The second data set represents the marks in Mathematics for 48 students in the slow pace programme in the year 2013 [29]. The data are as follows: 29, 25, 50, 15, 13, 27, 15, 18, 7, 7, 8, 19, 12, 18, 5, 21, 15, 86, 21, 15, 14, 39, 15, 14, 70, 44, 6, 23, 58, 19, 50, 23, 11, 6, 34, 18, 28, 34, 12, 37, 4, 60, 20, 23, 40, 65, 19, and 31.

The third data consists of a sample of 30 failure times of air-conditioned system of an airplane [30]. The data are as follows: 23, 261, 87, 7, 120, 14, 62, 47, 225, 71, 246, 21, 42, 20, 5, 12, 120, 11, 3, 14, 71, 11, 14, 11, 16, 90, 1, 16, 52, and 95.

For the selection of best fit model, we used the following criteria: Akaike information criterion (AIC), Bayesian information criterion (BIC), Anderson–darling (A∗), and Cramer–von Mises (W∗) test. The maximum likelihood estimates are presented in Table 6, and the goodness of fit measures are presented in Table 7.

We can use the likelihood ratio (LR) test to compare the fit of the ALTIL distribution with other models for given data sets. The form of the test is suggested its namewhere the LR is the ratio of two likelihood functions; the simpler model (*s*) has fewer parameters than the general () model. The LR test rejects the null hypothesis if where denotes the upper 100% point of the distribution.

The shape hazard function for modeling can be analyzed using graphical technique called total time in the test (TTT) plot (for more details, see [31]). From Figure 4, for the first and second data, the TTT plot is concave and provides evidence of the monotonic hazard rate. For the third data set, The TTT plot is convex and according to [31], it provides evidence that the hazard rate is decreasing.

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The APTIL distribution gives the lowest values of AIC, BIC, , and tests among all the fitted models to these data sets. So, it could be selected as the best model among them. The fitted pdf and estimated cumulative distribution function of the APTIL are displayed in Figures 5–7 for the three data sets, respectively.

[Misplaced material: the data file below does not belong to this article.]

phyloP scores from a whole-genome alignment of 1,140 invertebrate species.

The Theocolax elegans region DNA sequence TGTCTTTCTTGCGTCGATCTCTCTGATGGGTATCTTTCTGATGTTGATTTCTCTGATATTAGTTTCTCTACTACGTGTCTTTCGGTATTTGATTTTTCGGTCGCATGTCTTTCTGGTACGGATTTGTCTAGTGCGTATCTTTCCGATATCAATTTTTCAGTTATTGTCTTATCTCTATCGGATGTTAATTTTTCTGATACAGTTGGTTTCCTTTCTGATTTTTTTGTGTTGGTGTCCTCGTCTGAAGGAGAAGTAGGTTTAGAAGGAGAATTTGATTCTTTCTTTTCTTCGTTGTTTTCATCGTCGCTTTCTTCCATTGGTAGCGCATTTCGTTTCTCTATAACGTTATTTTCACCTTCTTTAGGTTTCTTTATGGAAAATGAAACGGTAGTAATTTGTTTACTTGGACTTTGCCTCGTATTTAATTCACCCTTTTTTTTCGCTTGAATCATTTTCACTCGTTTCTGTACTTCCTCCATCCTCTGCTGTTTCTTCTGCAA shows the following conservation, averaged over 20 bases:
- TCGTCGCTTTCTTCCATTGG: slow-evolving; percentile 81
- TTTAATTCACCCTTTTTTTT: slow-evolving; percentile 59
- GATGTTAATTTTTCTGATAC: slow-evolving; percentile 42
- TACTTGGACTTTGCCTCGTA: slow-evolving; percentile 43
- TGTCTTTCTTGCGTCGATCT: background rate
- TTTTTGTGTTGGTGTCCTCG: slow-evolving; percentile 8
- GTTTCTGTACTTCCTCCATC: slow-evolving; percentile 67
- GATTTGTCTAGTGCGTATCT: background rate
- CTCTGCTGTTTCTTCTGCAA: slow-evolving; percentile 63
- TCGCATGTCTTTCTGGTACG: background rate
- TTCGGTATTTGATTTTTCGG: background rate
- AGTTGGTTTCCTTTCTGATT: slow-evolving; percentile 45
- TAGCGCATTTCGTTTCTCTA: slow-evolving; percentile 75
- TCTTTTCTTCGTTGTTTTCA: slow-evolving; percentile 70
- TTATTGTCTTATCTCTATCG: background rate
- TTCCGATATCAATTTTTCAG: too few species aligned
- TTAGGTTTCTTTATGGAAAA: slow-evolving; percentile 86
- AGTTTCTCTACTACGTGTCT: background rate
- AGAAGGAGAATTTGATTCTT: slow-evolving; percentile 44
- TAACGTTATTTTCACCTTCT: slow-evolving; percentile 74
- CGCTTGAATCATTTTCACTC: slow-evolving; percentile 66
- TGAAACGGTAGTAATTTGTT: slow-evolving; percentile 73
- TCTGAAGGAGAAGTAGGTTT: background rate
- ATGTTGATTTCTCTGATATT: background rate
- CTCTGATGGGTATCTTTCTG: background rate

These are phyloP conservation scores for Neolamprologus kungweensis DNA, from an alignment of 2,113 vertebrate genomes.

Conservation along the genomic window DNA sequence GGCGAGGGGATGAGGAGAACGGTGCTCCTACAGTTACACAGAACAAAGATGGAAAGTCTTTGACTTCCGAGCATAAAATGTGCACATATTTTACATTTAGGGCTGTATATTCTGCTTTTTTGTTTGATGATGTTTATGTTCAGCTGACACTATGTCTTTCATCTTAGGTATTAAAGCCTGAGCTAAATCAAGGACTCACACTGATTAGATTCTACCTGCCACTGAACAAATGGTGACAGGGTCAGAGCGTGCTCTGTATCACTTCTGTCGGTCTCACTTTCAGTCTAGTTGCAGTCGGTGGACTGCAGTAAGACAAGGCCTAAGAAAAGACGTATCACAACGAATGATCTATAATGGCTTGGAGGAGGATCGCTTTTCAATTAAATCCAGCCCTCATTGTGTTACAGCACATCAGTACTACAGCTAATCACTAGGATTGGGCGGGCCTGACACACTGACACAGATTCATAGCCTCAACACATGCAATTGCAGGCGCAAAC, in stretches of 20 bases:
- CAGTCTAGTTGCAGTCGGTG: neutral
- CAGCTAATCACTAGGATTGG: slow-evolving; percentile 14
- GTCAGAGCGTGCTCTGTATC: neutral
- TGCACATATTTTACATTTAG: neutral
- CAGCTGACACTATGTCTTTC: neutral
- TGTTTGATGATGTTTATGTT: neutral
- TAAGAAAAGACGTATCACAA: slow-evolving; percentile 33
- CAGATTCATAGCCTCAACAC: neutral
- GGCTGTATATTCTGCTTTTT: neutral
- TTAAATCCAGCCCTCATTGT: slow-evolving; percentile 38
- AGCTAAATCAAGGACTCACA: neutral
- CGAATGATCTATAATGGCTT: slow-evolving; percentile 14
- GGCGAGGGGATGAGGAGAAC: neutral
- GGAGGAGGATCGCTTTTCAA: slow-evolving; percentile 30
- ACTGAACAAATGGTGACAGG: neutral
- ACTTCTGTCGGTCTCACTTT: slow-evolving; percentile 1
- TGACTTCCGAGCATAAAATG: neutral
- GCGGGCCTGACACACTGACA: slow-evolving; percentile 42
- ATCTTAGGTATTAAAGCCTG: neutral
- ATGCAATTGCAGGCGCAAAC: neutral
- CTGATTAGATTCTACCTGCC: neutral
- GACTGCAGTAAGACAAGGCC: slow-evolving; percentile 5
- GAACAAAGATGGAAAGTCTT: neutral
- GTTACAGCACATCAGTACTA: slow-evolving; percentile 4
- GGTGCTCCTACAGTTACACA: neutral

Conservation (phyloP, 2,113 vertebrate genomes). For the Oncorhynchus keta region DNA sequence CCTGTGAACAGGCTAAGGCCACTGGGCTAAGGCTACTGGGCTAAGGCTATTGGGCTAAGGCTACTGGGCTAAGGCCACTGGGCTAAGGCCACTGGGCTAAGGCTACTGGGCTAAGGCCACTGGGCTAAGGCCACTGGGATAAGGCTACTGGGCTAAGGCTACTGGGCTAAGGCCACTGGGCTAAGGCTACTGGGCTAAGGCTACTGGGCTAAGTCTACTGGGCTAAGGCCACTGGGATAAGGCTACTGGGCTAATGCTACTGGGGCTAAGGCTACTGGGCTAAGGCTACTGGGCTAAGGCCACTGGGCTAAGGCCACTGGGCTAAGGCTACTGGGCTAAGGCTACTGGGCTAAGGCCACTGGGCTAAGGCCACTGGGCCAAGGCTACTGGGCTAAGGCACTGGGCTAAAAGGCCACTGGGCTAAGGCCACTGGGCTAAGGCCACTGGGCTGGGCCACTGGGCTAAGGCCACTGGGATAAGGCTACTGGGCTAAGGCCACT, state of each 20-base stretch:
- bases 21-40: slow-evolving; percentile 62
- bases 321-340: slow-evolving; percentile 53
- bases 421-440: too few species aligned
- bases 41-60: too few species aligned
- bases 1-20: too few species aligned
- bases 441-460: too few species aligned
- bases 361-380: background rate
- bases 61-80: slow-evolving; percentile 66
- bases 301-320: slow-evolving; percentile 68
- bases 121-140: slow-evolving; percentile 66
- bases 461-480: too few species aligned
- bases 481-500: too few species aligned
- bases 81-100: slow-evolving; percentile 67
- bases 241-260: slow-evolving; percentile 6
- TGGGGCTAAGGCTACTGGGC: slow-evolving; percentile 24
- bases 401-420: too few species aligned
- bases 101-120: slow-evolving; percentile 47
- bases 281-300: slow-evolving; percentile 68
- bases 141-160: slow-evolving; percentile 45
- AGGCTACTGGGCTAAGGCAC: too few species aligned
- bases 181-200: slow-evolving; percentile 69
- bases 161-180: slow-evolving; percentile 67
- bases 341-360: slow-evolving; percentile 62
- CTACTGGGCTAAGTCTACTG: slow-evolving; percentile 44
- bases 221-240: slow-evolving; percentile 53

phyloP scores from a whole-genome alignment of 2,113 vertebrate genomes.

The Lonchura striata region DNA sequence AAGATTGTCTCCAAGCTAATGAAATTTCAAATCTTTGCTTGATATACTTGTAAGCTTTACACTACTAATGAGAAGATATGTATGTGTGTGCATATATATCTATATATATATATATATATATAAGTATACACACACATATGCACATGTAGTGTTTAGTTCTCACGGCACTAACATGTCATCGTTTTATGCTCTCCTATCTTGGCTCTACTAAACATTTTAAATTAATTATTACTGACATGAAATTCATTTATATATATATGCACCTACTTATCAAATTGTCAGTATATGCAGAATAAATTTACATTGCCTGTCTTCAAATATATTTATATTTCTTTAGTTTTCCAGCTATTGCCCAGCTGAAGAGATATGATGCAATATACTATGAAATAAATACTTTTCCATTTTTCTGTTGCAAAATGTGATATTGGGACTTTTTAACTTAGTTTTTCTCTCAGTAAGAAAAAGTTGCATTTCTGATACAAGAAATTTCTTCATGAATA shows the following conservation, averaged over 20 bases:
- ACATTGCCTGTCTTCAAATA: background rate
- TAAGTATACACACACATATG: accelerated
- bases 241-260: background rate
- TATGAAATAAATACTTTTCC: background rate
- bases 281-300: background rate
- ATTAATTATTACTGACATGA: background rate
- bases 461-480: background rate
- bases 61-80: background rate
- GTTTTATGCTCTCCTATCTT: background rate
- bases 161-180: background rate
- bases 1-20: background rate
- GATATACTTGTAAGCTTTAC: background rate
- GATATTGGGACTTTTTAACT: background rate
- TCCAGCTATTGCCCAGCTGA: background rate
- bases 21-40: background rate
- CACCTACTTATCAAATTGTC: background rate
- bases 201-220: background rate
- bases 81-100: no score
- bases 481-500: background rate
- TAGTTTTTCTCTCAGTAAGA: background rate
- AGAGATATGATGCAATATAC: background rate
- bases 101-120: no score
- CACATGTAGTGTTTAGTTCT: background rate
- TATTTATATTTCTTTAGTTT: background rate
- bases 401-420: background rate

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The empirical data and estimated density plot show closeness which depict that the APTIL model fits all three data sets well. The APTIL model is compared with other competitive models. The estimated cdf curve of APTIL model also confirms the above results.

The likelihood ratio test is performed to compare APTIL distribution with other fitted models to test *H*_{o} against *H*_{1} discussed above, and results are shown in Table 8. Low values of the likelihood ratio mean that the observed result was much less likely to occur under the null hypothesis as compared with the alternative. We conclude that APTIL distribution provides better fit than all other competitive models at the level of significance ≤0.05.

#### 7. Conclusions

In this research, we proposed and studied the APTIL distribution. Some structural characteristics of the APTIL distribution are derived. The asymptotic behavior of its density function is studied. Characterization related to hazard rate function is also obtained. Estimation of the population parameters is achieved using eight various procedures. Simulation results are carried out to assess the performance of estimators. Real data sets are used for the applications to show the flexibility of the APTIL model.

#### Appendix

#### A. Proof of Lemma 2

By using the series representation of exponential function and Taylor’s series expansion of the function in equation (27), we have

Using the following relation given by [30],

#### B. Code for Simulation

For MLE and MPSE,

For other methods,

#### Data Availability

Data are given within the manuscript, and they are available in Section 6.

#### Conflicts of Interest

The authors declare that they have no conflicts of interest.

#### Acknowledgments

This work was funded by the Deanship of Scientific Research (DSR), King Abdul Aziz University, Jeddah, under grant no. (DF-285-305-1441). The authors gratefully acknowledge the DSR technical and financial support.